Instead, it turned out that nearly one-half of millionaires don’t live in upscale neighborhoods. Nor did they commonly inherit, as (at the time) the researchers found that 80% of America’s millionaires are first-generation “rich”. A wealthy individual was simply someone who was able to earn a solid income, and exhibited certain “wealth-building” behavioral traits along the way, that made it especially likely they would be able to convert that current income into long-term wealth.
Specifically, the researchers found that “Prodigious Accumulators of Wealth” (PAWs) tended to have 7 core traits:
– They lived well below their means
– They allocated their time, energy, and money efficiently, in ways conducive to building wealth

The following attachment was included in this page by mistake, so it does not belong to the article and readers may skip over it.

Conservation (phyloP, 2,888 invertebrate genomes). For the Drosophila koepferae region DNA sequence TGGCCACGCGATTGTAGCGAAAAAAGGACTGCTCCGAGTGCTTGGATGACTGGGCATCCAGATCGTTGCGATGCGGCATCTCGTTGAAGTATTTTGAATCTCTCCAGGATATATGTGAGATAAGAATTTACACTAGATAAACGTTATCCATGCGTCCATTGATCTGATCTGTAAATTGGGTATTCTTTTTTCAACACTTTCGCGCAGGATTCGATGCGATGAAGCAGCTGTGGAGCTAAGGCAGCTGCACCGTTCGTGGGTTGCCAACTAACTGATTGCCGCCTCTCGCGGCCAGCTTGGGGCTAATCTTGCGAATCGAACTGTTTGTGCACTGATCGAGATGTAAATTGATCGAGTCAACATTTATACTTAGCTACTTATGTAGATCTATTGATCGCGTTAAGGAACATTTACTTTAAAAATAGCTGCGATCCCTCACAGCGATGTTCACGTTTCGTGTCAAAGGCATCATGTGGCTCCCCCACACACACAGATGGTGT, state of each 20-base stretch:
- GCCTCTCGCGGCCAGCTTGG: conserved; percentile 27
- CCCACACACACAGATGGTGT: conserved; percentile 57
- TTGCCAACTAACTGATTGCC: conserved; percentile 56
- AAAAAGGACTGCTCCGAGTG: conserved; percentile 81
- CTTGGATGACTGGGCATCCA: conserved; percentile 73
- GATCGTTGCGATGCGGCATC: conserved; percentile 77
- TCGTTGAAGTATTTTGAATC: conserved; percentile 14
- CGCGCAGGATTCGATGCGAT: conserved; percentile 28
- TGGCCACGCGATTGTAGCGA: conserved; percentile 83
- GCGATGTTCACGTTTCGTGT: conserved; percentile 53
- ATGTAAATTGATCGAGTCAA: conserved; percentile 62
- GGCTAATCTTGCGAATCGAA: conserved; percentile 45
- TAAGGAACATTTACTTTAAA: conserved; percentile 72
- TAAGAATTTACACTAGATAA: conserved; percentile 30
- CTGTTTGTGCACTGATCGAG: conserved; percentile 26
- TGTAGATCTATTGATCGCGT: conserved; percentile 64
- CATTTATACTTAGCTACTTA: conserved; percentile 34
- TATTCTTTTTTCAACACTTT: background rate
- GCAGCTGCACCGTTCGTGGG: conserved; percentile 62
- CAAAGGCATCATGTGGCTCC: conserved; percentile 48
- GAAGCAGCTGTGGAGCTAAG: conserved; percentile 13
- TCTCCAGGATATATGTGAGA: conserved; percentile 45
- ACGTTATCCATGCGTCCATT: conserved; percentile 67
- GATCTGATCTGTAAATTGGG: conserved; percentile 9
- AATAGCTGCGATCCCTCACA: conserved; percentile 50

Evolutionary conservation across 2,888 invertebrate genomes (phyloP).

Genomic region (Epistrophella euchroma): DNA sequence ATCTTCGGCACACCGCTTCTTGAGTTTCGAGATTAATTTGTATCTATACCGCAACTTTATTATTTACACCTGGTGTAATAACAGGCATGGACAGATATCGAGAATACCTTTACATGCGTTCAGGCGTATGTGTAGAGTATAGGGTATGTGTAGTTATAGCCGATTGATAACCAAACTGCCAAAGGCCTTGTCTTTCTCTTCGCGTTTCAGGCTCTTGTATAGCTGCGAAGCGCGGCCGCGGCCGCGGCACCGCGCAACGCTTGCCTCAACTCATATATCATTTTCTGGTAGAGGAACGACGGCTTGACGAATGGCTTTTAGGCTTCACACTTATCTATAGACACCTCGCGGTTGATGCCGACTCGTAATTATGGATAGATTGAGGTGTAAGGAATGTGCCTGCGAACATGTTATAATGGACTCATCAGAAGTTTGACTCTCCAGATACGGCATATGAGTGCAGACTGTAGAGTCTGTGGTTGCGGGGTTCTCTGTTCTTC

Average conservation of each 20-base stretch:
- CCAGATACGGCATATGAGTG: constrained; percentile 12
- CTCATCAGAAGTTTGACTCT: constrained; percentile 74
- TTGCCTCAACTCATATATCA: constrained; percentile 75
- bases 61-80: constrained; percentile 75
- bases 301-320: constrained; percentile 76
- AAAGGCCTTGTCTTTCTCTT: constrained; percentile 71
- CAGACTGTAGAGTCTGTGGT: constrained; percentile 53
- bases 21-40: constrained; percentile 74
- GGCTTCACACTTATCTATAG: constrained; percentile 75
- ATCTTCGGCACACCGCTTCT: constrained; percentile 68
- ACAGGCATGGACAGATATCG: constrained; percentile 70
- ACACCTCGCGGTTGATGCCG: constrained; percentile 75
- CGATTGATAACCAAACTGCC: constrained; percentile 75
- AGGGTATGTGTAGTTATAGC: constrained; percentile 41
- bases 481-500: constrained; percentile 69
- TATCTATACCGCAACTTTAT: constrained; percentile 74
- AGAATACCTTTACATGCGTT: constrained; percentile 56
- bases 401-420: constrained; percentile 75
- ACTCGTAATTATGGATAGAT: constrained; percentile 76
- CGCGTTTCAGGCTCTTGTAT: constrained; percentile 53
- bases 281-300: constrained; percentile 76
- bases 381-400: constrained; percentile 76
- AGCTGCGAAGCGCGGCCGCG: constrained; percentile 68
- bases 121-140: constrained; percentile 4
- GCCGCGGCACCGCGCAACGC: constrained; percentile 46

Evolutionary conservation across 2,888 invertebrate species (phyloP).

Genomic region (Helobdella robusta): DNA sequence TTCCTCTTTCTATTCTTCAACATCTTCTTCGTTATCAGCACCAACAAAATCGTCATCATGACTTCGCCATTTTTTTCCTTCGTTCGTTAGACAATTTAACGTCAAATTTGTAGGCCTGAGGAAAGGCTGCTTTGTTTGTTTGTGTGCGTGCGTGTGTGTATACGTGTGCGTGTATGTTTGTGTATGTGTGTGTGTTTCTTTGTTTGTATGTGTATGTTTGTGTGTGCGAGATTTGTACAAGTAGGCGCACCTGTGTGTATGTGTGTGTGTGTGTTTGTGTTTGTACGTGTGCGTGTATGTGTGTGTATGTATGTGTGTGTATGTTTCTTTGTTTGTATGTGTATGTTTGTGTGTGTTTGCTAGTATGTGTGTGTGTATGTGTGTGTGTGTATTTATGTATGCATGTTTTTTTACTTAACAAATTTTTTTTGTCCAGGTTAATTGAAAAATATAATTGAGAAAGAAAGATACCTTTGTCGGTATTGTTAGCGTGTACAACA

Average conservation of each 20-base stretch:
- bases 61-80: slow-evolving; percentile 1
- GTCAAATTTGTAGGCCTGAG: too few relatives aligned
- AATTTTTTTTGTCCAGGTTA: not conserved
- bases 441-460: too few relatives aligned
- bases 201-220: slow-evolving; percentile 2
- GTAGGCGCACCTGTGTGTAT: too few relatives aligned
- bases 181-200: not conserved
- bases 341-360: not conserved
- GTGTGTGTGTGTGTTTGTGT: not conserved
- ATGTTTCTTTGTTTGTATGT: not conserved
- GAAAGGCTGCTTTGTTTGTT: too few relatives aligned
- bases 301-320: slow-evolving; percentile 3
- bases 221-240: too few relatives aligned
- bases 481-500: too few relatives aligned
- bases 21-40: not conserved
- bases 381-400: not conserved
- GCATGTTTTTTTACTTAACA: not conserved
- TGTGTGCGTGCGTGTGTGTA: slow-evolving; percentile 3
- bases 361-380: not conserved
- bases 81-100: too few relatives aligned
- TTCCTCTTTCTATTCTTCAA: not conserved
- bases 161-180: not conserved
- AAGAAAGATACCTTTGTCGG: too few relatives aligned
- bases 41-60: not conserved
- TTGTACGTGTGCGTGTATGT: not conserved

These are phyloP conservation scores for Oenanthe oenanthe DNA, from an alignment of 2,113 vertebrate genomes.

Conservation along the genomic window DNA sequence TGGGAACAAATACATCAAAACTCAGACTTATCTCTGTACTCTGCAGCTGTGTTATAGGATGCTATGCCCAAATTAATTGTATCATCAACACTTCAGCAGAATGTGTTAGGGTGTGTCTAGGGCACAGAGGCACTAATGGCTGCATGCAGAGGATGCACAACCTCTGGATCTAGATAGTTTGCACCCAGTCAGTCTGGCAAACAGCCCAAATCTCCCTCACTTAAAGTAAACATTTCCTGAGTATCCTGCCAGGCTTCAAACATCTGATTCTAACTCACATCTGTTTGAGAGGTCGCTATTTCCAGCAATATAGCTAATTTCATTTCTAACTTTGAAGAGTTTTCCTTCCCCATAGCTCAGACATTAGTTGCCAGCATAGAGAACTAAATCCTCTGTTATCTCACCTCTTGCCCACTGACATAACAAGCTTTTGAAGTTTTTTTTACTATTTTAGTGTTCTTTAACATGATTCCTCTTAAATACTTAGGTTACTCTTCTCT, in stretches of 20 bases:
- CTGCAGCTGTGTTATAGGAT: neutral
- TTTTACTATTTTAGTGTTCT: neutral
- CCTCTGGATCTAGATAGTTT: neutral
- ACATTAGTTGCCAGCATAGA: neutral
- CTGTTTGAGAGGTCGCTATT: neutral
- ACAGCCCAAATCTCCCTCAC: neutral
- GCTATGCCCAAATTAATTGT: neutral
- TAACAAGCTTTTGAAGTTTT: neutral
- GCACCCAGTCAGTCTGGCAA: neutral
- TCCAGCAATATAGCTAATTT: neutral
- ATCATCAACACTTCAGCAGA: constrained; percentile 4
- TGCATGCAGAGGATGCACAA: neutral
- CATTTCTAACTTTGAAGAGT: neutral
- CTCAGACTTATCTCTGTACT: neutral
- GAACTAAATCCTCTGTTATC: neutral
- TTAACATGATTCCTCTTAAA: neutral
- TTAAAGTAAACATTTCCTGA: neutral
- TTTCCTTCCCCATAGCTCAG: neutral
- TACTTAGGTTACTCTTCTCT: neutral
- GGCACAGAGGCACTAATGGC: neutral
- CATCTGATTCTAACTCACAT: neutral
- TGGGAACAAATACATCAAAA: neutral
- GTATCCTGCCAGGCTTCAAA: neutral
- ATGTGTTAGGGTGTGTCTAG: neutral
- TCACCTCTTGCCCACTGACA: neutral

– They believed that financial independence is more important than displaying high social status
– Their parents did not provide economic outpatient care
– Their adult children were economically self-sufficient
– They were proficient in targeting market opportunities (i.e., finding/creating wealth-building business opportunities)
– They chose the “right” occupation (one with good income-earning potential)
Of particular note at the time was the recognition of the first three points – that wealth builders tended to be frugal (i.e., live well below their means, and save 20%+ of their income every year), tended not to pursue social status symbols (i.e., are more likely to wear inexpensive suits and jewelry and drive non-luxury American-made cars), and that to the extent they did spend they tended to allocate their dollars differently (e.g., buying cars for the long-run instead of leasing them, owning homes instead of renting them). In other words, being a millionaire wasn’t about inheriting wealth or just earning the big bucks; millionaires were also a sea of frugal tightwads living in modest homes in non-affluent neighborhoods (the very antithesis of the “traditional” view of a millionaire at the time!).